“Too often a victim does not learn of the identity theft until a mortgage originator pulls his credit score in preparation for a home loan,” said Paul Wylie, the founder and former owner of Metrocities Mortgage. “I have watched ideal borrowers walk away from their dream homes or pay significantly higher interest rates because they cannot repair the damage of identity theft fast enough to secure a home loan.”
For this reason you must make sure that you are not already the victim of identity theft before even looking for a new home:
- Request and review your credit report before making your home purchase. Look for signs, such as unauthorized requests for new credit, that would suggest someone is using your identity.
- Invest in identity protection services that can monitor your personal information while you’re looking for a home.
Once you have taken these steps, and ensured that you are eligible to take out loans to purchase a home, you can move on to the next part of the process: protecting your identity during the home-buying process. Here are a few tips to follow:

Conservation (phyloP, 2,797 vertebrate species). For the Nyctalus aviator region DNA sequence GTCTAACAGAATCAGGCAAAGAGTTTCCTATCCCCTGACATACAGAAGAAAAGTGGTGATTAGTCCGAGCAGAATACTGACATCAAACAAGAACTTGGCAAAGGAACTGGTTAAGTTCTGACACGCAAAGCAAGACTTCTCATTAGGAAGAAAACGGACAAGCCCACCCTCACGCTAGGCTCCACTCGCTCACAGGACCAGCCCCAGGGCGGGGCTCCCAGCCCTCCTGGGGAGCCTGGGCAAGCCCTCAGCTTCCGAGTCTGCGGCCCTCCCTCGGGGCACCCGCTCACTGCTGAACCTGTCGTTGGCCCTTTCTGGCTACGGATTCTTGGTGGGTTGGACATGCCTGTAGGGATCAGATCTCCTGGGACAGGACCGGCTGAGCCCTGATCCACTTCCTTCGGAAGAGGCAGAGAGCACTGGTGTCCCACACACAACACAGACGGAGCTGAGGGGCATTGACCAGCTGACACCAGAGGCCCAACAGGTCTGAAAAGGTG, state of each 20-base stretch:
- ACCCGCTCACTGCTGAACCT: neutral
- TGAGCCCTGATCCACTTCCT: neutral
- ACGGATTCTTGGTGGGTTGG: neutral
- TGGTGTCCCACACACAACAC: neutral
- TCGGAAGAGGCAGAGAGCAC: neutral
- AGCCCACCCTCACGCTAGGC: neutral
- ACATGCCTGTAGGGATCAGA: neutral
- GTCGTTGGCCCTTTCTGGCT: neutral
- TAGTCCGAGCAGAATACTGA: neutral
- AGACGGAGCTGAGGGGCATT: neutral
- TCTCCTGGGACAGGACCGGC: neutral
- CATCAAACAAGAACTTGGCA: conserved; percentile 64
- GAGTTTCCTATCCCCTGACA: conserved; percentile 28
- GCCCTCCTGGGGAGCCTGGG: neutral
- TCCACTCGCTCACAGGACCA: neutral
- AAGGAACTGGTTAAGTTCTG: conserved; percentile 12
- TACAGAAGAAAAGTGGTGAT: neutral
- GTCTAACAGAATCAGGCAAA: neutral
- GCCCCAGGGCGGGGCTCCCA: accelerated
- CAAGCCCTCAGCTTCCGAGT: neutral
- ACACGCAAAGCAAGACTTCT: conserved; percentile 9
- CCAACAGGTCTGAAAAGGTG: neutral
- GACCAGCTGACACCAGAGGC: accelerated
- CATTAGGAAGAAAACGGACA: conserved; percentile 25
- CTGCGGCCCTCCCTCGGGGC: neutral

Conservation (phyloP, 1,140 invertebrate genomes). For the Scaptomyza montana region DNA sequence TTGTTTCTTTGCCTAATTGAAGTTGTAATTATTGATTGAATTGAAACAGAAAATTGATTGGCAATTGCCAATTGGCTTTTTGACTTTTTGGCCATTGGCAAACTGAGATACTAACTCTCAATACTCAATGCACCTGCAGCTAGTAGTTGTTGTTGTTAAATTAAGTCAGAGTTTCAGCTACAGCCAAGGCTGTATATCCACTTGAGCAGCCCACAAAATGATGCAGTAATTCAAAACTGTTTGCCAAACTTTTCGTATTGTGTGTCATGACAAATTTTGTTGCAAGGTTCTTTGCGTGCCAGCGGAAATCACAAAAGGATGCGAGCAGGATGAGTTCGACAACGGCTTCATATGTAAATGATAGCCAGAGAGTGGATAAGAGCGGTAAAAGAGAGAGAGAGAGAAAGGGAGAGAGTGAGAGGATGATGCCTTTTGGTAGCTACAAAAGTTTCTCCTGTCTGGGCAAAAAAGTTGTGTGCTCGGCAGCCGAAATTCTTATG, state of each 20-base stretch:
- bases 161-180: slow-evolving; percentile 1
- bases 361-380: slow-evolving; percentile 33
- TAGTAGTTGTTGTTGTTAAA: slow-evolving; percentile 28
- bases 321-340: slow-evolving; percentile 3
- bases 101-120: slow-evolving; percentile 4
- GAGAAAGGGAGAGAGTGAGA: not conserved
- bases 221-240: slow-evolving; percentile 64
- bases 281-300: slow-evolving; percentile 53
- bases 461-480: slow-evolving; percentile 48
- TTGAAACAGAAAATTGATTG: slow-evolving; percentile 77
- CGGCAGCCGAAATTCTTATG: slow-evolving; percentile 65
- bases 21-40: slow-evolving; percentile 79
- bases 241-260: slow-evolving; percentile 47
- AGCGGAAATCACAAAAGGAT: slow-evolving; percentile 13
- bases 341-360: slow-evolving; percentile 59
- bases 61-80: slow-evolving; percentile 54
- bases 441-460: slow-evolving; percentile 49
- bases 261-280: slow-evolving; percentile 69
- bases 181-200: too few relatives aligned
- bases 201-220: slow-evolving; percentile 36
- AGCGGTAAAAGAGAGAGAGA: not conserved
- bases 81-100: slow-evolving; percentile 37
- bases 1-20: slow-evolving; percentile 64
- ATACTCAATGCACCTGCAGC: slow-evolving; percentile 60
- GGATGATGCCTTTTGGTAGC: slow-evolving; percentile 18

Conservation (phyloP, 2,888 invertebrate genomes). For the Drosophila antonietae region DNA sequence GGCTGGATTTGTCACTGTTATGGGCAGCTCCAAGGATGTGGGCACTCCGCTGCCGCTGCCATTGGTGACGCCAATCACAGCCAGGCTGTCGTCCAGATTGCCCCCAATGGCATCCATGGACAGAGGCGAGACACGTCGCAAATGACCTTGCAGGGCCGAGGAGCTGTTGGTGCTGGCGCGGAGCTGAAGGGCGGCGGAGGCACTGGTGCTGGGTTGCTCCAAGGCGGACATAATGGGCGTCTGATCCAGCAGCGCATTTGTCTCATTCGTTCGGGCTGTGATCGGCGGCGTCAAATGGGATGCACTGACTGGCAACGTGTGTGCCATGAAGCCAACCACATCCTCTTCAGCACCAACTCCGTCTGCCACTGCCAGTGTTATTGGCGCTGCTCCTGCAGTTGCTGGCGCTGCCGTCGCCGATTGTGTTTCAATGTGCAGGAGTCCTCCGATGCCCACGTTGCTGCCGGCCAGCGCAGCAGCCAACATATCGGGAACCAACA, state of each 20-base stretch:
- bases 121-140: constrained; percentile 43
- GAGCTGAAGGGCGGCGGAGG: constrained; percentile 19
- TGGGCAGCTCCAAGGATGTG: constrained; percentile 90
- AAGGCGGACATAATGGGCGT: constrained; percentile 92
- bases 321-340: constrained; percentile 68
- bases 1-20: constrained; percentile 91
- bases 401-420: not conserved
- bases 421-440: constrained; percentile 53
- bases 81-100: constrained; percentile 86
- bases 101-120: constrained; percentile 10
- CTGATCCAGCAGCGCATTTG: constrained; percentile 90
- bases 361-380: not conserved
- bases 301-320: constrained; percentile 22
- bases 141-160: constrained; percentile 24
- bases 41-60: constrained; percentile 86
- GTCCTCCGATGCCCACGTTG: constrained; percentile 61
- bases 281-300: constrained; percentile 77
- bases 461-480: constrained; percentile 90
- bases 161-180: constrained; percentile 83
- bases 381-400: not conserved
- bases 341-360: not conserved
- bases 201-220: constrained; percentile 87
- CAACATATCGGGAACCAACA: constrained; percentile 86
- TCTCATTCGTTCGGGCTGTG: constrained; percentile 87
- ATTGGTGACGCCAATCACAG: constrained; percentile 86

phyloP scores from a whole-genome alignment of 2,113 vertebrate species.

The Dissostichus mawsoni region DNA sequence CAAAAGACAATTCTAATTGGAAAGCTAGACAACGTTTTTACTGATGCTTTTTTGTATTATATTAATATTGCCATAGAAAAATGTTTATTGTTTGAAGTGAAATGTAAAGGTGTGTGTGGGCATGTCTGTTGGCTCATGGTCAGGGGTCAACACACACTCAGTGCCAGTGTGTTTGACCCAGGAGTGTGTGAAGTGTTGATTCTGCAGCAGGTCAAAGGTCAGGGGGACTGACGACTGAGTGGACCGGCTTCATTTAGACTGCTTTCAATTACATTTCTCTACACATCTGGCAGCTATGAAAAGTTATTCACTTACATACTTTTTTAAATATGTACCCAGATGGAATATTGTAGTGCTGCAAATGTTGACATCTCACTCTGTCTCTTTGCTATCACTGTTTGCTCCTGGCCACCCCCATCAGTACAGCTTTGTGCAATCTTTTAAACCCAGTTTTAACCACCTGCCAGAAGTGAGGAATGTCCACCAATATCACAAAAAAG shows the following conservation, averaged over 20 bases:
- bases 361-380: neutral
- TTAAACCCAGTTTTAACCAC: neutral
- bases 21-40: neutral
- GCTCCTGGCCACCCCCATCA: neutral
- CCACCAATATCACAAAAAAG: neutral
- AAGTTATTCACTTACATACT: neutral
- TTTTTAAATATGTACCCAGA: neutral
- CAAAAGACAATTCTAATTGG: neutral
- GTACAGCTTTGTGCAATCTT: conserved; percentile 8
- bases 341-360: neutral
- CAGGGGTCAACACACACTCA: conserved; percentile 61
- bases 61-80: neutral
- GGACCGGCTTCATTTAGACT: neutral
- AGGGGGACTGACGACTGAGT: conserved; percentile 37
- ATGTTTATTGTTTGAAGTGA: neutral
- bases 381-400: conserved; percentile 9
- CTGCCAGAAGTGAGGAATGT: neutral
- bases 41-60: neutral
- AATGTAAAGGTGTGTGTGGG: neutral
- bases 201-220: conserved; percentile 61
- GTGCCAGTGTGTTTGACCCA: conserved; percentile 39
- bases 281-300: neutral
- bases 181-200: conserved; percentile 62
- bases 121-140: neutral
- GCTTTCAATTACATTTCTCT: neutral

- Ensure that real estate and mortgage professionals use secure systems to communicate sensitive information. If you have any concerns about their network safety, err on the side of caution and drop documents off in person.
- Ask lenders how they protect personal information and what happens to your information once you have completed the loan process. Will documents be stored in a secure place or shredded and thrown out?
- Use referrals to contact mortgage professionals and realtors, and check with regulatory agencies to make sure that all professionals carry current licenses. This is also a good time to trust your instincts. If something about the person you are working with doesn’t sit right with you, move on.
- Continue using your identity theft protection and credit monitoring services, to ensure that you are getting all the behind-the-scenes information regarding your data. Credit monitoring can alert you when certain activity occurs on your credit files that may indicate fraud, allowing you to act quickly to refute any fraudulent activity.
- Be wary of offers that are too good to be true, because they usually are. If you’re getting an unheard-of deal, make sure to do your due diligence to ensure it is legitimate. Never wire someone a down payment without meeting them in person or seeing the home.
- Loan providers can also be a source of fraud, so make sure that you’re not working with a con artist. Meet lenders face-to-face and check the reputation of their company by searching for the business name online. Avoid applying for loans online unless you are absolutely certain that the website is valid.
Purchasing a home is a big step. Make sure you are doing everything you can to protect your identity protect your identity throughout the process.